|Scotch Eggs our a family tradition. The mothering tradition is teaching how to make them.|
It's interesting to learn how and when a tradition started in a family. For us, it was a vacation to Butchart Gardens in Victoria. We all enjoyed the high tea so much that we began having tea at our house for Easter, Christmas Eve, and birthdays. This, of course, meant finding the recipes to serve tea.
We purchased several books on teas from bed and breakfasts we visited, from various vacation spots, and we brought home every menu from every tea (yes, we looked for them).
One book had Scotch Eggs, the original Scottish version with sheep's head sausage. Um, no thank you. But being part Scotch, I couldn't give up. I simply created my Americanized version using maple pork sausage. And whammy! Our family tradition was born of a food we all adore.
Last year, my daughter wanted to make Scotch Eggs for her friends. So instead of mom making them, Mariah came to the house and learned the steps herself. You know what this means? The tradition has become a tradition because it's passed down a generation. My daughter-in-laws have also come to the house to help me make the family food and to learn so they can make the dish. Voila, it's now in two more of our family households.
|Mariah and her mom, Angie|
My son, away at college, was not about to go without his beloved Scotch Eggs at Easter. "It wouldn't be Easter feast without them." So he asked for the recipe and his coach (a single fellow as well) had my son come over for Easter dinner. These two single guys made Scotch Eggs together! And you know what? His coach has now claimed Scotch Eggs as a new tradition too. Four of my children and someone connected now claim this tradition.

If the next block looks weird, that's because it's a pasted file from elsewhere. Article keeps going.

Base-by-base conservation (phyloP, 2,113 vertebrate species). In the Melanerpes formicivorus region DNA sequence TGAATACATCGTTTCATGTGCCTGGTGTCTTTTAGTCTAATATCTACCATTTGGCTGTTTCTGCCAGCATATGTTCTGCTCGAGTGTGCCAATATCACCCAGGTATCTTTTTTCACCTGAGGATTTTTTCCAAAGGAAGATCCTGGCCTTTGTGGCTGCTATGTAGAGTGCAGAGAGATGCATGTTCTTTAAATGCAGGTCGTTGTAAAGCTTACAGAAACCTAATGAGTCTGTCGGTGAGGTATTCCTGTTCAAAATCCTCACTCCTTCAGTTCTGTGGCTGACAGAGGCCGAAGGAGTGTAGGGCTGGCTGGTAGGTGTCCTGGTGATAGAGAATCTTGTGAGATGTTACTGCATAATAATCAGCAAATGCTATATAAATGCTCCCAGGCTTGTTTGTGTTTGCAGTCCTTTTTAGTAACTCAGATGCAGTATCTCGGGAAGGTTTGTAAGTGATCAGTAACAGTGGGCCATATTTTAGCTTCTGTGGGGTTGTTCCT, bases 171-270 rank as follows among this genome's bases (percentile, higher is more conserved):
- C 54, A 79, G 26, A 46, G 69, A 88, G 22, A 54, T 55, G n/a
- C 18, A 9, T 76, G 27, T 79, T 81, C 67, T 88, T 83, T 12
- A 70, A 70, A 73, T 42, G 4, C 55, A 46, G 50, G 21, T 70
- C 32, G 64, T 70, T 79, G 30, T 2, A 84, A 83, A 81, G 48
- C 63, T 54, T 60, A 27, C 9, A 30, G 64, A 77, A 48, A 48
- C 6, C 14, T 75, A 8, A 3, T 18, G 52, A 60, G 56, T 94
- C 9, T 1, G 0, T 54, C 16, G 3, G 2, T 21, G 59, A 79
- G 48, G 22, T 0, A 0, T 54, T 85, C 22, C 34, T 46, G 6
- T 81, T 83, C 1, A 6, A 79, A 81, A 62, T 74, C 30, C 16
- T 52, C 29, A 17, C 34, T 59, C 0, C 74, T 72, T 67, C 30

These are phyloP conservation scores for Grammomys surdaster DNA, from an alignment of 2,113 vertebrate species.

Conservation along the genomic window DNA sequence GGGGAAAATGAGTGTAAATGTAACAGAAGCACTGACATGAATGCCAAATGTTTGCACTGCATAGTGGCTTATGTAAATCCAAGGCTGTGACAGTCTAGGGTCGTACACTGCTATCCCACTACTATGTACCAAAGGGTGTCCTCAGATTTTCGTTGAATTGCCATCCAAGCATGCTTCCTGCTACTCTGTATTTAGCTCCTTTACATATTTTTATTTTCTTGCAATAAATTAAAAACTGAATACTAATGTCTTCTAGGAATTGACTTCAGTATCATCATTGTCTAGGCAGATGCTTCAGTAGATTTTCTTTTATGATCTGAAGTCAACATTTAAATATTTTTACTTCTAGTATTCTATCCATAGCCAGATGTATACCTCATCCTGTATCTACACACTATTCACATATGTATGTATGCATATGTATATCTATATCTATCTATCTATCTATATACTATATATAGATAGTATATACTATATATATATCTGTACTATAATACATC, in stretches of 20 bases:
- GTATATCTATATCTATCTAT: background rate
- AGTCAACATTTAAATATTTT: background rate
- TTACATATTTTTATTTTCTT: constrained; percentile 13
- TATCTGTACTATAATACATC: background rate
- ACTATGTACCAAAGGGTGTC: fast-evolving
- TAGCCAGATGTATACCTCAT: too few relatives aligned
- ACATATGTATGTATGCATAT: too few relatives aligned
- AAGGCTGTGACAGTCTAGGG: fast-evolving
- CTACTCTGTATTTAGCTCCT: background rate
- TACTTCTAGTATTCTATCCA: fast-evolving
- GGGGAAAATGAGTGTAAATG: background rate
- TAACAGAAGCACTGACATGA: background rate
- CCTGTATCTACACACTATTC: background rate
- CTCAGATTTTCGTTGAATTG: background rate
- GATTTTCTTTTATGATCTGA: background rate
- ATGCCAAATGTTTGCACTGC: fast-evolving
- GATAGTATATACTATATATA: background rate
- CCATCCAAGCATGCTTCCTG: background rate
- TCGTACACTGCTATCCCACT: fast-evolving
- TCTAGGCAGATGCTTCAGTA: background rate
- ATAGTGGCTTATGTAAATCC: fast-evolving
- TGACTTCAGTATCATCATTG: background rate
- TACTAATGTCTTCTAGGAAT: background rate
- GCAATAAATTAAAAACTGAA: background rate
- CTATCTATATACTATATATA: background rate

Tell me, what's a must have tradition in your family? How did it start? Are you mothering traditions by teaching the next generation?
|Scotch Egg Mountain :)|
Scotch Egg Recipe:
One dozen hard-boiled eggs, peeled
1/3 cup flour
2 beaten eggs
1 lb. maple breakfast sausage
2 cups of breadcrumbs
Oil for deep frying
Roll peeled, hard-boiled eggs in flour.
Form maple sausage around each egg until it’s a ball that completely coats the egg with no break.
Roll sausage covered eggs in beaten, raw egg mix.
Roll and cover each ball in breadcrumbs.
Deep fry in 350° oil until deep, rich golden brown (5-8 minutes).
Pull out of oil and drain on paper towels.
Cut in half to serve. The Scotch Eggs are beautiful with the yolk, white, and sausage layers forming a visual bull’s eye. Half an egg is one serving and is traditionally served in Scotland with a green salad and ale. We serve it at Easter Tea with other fun finger foods, lots of veggies, and specialty teas.
*Use plastic wrap to form thin sausage patties by smashing sausage in between layers. I get easily a dozen equal portions out of a pound of sausage by using the plastic wrap method.
*Be sure there are no cracks in the sausage and you don’t see the egg through it before moving to the next stage.
*Heat the oil back up to temperature between batches.
*Use a small fryer or a deep, heavy saucepan for deep fat frying and a slotted metal spoon.*If you don’t have a deep fat fryer, use a candy thermometer to monitor your oil heat. Let it stand in between batches of 3-4 eggs at a time to allow the oil to get hot again. By keeping the heat as steady for each batch, you’ll have crisp Scotch Eggs and not soak up much oil into the food. Too cool and the oil soaks into your food adding heavy calories and soggy coatings.